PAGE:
It all sounds pretty useful, but there is also a big downside for some users, and that is when psychology comes in play. A 2014 study researched the effects that placebo had on sleep and cognitive performance. The subjects in the study were told that the researchers were able to measure brain wave activity and determine how much time they spent in each stage of sleep. The researchers weren’t able to do that, and they randomly picked two groups, where they told that one had good quality sleep, and the other didn’t. Participants would rate their sleep before that, and this is when it gets interesting. Individuals who rated their sleep as good and were told by the researchers that the brain waves showed they didn’t sleep well, performed worse on tests measuring their cognitive ability. They acted so poorly that the results were actually similar as if they were sleep deprived. Inability to focus, concentrate, and form memories, learn things, and perform are all effects of sleep deprivation. These findings tell us that our minds are just so complex and that the attitude about sleep is essential to get sufficient rest.

Overthinking is the reason while sleep trackers can be problematic. People become so obsessed with getting sufficient sleep, sleeping correctly and the results that their devices show, that it has the opposite effect of what they want. Sleeping is a time of relaxation, and when you are thinking about how to get 8 hours of sleep or trying hard to fall asleep as fast as you can, it is the opposite of relaxation. It leads to increased stress and can even cause anxiety. It is important to remember, while these devices can be useful, you can’t completely rely on them. If your sleep tracker is showing you that you didn’t get enough deep or REM sleep, but you feel good and well-rested in the morning, believe your body. It is the best sign there is, and finding some stats on your phone more reliable than how you feel can make it seem like you are not getting sufficient sleep and that you are even suffering from a sleep disorder. People tend to overanalyze mild symptoms, and overthinking can also lead to insomnia that wasn’t there in the first place.

Researchers named this condition orthosomnia, and they describe it as the obsession with sleeping well so much, that it impairs the sleep quality. Orthorexia is a similar condition obsessing about eating well, where patients end up with terrible diet habits. They reported a few cases in this article, where the patients would see a doctor, and when the overnight study done by the professionals showed that they don’t have any sleep problems, they would dismiss those findings as their smartwatch showed otherwise. Waking up in the middle of the night and watching at your phone to see how well you are doing have terrible effects on your sleep. Screens emit blue light that tricks your brain into thinking that it is daytime, so whenever you are checking your phone at night, know that you are disrupting your natural rhythms.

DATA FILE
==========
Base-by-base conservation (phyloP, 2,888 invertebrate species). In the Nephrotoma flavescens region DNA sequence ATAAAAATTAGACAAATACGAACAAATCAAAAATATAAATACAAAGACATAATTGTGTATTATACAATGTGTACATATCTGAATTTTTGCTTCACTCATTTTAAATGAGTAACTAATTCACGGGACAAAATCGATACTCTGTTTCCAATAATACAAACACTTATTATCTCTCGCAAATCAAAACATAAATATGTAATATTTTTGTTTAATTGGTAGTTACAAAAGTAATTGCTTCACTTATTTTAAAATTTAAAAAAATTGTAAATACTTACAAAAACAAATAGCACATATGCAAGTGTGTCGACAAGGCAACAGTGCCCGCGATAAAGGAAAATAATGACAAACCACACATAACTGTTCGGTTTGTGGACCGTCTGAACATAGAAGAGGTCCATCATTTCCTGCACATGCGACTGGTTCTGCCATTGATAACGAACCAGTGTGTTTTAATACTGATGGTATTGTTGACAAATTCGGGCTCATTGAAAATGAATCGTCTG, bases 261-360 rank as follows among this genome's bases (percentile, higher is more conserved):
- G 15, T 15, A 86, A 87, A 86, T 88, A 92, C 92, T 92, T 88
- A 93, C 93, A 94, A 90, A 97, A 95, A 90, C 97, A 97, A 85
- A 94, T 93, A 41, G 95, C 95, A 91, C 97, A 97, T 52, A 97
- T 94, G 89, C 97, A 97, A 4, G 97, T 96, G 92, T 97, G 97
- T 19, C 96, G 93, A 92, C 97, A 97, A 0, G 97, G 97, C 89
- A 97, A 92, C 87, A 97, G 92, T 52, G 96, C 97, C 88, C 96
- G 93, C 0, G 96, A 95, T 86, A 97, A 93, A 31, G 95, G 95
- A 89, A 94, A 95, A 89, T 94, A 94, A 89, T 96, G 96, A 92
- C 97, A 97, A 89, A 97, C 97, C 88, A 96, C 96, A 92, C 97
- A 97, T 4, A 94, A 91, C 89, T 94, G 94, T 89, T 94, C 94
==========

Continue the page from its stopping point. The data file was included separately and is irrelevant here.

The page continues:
How To Avoid the Negative Side of Sleep Trackers?

The usefulness of these devices depends on how you use them. Sleep trackers can help you stick to a regular schedule, get more sleep, and they can also give you useful personalized tips on how to improve your nightly rest. However, you need to remember that this is just a helpful tool that should benefit you. You should objectively observe the data that the sleep tracker provides, and you shouldn’t obsess and over-analyze the results.

The key is to recognize if a sleep tracker is doing more harm than good. Next step is to catch yourself during obsessive thoughts and take some action to make them go away. You can try meditation or finding a hobby that interests you, to keep your mind occupied, and to drift away from those negative thoughts.

If thinking about your sleeping results gives you stress and anxiety, maybe it’s time to throw away your sleep tracker for some time. To improve your nightly rest, you can try to maintain healthy sleep hygiene. Make a schedule where you go to bed and wake up at nearly the same time daily, create a relaxing sleeping routine, make your bedroom dark, quiet and cool, don’t use electronics half an hour before you go to bed, and remember to eat healthily and exercise regularly. Following these steps improves sleep quality in most people, and it can also be useful to you too, even more than some sleep gadget. If you experience sleep problems and disruptions regularly that make you fatigued and extensively sleepy during the day, you should see a doctor. They can refer you to a sleep facility, where they’ll do the overnight sleep study and determine what’s causing your sleep problems.

 

Scientifically reviewed by CountingSheep.net Team

Written by

Laura Garcia

Laura Garcia is a freelance writer based in Chicago. She holds degrees in writing from Drake University. When she’s not busy writing, Laura likes to spend as much as time as possible with her husband James and three-year-old son Elijah.

How Long Does it Take to Fall Asleep?

If the scenario turns out to be, it takes you somewhere between 10 to 20 minutes to fall asleep, your sleep latency is just where it’s supposed to be. if you take an hour or even longer to fall asleep, you very well may have already fallen prey to sleep-onset insomnia.